Encyclopedia of Education and Information Technologies

2020 Edition
| Editors: Arthur Tatnall

Algorithmic Thinking in Primary Schools

  • Joanne BlanninEmail author
  • Duncan Symons
Reference work entry
DOI: https://doi.org/10.1007/978-3-030-10576-1_128
  • 2 Downloads
Technological advances have changed the ways we work, learn, and play. For today’s students to take full advantage of the opportunities these technologies afford, a set of ways of thinking, that mirror how computers function, are increasingly pervasive in schools. These include a thinking skill called algorithmic thinking that can be seen to be comprised of four key areas:
  • Design thinking

  • Decomposition

  • Pattern recognition

  • Abstraction

These four skills are used in schools to engage learners in problem-solving, critical thinking, and collaboration. They offer opportunities for learning across the curriculum. Algorithmic thinking activities can be seen in written maths problems, in historical research, in text analysis, and in the evaluation of art products. Current research suggests that engaging students in algorithmic thinking in their early schooling can open doors for them as adults entering the workplace (Deloitte Access Economics 2017).

As technological change continues to...

This is a preview of subscription content, log in to check access.

References

  1. Australian Curriculum Assessment Reporting Authority (2016) Structure. https://www.australiancurriculum.edu.au/f-10-curriculum/technologies/digital-technologies/structure/. Accessed 6 Mar 2018
  2. Deloitte Access Economics Australia’s Digital Pulse | Deloitte Australia | (2017) Deloitte access economics report, workforce, technology. In: Deloitte Australia. https://www2.deloitte.com/au/en/pages/economics/articles/australias-digital-pulse.html. Accessed 6 Mar 2018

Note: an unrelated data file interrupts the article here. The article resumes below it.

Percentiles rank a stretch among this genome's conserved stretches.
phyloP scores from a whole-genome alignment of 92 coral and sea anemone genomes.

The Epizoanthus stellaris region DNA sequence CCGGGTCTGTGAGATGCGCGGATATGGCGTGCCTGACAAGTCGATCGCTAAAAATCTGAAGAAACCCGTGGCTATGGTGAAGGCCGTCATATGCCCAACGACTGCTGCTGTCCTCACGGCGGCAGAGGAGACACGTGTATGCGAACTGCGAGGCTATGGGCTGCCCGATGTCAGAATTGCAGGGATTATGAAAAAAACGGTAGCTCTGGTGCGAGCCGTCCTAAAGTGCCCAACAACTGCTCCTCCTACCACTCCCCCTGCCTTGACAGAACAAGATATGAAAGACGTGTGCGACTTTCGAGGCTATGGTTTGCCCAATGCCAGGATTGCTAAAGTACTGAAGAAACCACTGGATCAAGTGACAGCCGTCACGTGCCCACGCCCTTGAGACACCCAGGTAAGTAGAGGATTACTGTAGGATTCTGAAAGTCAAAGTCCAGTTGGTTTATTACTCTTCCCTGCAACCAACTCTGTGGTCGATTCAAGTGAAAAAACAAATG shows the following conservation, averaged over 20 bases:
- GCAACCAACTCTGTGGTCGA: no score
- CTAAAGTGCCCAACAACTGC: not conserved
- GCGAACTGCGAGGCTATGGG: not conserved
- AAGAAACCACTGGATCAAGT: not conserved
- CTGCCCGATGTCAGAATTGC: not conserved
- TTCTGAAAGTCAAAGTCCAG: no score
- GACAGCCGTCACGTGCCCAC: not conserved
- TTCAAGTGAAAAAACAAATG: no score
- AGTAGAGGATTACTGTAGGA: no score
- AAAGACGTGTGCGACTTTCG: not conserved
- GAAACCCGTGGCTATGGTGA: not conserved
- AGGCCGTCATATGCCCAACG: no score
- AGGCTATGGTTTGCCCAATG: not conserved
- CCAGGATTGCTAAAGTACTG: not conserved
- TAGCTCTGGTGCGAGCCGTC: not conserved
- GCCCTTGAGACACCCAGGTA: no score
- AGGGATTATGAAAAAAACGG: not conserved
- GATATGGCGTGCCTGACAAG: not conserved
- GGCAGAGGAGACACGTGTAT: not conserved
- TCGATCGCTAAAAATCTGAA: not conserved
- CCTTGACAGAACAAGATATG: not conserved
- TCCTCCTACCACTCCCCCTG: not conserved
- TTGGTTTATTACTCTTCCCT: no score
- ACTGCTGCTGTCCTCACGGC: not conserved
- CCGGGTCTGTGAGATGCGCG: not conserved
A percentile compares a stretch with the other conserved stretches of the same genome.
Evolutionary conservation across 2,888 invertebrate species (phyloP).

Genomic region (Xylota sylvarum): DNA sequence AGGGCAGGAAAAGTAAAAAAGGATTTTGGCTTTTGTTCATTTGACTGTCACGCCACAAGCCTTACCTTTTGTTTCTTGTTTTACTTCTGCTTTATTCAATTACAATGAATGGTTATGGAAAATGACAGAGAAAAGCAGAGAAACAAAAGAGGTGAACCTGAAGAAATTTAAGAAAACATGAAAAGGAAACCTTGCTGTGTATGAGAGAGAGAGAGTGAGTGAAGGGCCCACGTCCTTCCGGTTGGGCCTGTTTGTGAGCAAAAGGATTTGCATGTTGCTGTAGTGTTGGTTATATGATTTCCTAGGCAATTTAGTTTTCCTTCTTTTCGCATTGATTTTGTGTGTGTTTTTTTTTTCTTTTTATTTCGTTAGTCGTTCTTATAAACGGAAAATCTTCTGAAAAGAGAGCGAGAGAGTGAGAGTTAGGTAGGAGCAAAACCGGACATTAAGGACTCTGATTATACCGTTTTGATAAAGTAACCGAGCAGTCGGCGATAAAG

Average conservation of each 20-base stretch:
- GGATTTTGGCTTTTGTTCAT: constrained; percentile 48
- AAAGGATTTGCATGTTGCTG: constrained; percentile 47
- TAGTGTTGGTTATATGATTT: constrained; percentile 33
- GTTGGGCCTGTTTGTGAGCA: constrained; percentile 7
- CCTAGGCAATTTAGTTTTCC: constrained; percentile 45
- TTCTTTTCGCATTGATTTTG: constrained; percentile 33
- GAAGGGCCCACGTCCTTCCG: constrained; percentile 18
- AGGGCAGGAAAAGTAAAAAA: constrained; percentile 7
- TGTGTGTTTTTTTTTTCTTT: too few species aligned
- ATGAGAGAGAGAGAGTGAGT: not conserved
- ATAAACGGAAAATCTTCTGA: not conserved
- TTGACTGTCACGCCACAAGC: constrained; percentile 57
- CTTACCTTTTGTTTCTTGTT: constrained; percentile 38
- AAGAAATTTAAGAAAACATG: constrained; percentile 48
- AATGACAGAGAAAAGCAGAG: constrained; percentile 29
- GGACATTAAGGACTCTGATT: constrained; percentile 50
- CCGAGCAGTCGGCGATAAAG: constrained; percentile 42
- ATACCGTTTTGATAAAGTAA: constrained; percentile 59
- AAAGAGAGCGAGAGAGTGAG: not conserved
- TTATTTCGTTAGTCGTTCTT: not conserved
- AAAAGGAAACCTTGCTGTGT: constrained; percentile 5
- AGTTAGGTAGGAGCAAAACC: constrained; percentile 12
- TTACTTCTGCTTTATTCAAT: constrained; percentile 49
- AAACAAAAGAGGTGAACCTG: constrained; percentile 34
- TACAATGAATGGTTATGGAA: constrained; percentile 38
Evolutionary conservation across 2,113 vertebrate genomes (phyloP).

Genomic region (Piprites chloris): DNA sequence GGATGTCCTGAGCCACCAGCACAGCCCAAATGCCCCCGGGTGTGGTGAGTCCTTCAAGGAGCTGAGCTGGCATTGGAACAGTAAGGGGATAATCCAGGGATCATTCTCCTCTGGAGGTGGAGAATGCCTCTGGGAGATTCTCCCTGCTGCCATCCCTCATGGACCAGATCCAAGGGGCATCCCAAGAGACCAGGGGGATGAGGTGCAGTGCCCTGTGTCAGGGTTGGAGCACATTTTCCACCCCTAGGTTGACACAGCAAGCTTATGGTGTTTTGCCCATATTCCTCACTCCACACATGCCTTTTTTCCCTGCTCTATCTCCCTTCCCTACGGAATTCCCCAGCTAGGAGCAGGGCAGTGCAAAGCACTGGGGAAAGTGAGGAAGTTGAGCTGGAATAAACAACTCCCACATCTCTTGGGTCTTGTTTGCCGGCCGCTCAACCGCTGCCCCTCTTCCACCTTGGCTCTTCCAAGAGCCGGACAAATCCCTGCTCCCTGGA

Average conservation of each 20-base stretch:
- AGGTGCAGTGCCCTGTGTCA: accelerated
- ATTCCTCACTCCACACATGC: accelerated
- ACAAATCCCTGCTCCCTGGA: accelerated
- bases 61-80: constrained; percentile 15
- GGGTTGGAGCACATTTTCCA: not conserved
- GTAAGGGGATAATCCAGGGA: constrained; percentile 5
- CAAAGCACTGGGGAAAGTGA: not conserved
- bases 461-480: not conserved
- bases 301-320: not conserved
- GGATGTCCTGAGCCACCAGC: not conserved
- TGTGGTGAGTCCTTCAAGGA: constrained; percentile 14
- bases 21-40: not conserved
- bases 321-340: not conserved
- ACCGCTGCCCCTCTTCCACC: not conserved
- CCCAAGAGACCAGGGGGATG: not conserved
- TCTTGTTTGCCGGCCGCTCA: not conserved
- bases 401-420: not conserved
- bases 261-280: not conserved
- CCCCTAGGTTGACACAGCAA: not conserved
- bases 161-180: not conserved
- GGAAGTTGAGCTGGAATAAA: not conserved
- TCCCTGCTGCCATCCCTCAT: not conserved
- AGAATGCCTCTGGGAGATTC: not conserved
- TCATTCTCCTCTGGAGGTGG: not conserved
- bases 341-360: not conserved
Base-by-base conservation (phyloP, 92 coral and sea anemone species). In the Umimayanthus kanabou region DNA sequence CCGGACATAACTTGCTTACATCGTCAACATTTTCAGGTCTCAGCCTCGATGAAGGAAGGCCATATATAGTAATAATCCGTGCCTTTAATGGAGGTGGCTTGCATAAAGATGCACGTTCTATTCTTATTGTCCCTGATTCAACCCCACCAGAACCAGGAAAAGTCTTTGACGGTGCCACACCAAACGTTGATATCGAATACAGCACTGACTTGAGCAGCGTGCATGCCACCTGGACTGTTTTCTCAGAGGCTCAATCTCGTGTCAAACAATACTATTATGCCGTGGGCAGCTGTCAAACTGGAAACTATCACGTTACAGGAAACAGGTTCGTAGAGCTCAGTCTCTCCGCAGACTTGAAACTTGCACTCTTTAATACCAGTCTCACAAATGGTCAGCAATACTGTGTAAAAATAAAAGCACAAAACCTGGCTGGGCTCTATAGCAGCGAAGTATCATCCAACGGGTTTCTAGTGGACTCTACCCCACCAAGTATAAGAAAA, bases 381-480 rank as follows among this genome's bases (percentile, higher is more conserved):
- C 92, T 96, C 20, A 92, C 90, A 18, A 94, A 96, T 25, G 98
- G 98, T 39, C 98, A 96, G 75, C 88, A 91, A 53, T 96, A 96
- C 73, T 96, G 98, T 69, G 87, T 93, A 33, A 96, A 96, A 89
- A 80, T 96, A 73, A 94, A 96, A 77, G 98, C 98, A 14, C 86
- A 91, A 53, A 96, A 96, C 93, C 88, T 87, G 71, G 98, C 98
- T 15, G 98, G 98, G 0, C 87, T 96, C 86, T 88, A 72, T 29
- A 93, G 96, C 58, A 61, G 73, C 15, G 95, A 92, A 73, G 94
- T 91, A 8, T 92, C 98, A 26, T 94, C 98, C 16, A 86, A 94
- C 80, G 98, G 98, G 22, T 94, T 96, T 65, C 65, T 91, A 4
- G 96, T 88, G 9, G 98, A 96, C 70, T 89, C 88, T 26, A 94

3. Gas Station Without Pumps (2010) Algorithmic vs. computational thinking. In: Gas station without pumps. https://gasstationwithoutpumps.wordpress.com/2010/08/12/algorithmic-vs-computational-thinking/. Accessed 6 Mar 2018
  4. Government Digital Service, UK (2014) National curriculum – GOV.UK. https://www.gov.uk/government/collections/national-curriculum. Accessed 6 Mar 2018
  5. Gvahim (2017) Tech heights. http://gvahim.org.il/software-engineers-program/. Accessed 6 Mar 2018
  6. Hromkovicˇ J, Kohn T, Komm D, Serafin G (2017) Algorithmic thinking from the start. Eur Assoc Theor Comput Sci 121:132–139Google Scholar
  7. Weber L (2014) One in three U.S. workers is a freelancer. Wall Street Journal. https://blogs.wsj.com/atwork/2014/09/04/one-in-three-u-s-workers-is-a-freelancer/

Copyright information

© Springer Nature Switzerland AG 2020

Authors and Affiliations

  1. 1.Melbourne Graduate School of EducationThe University of MelbourneCarltonAustralia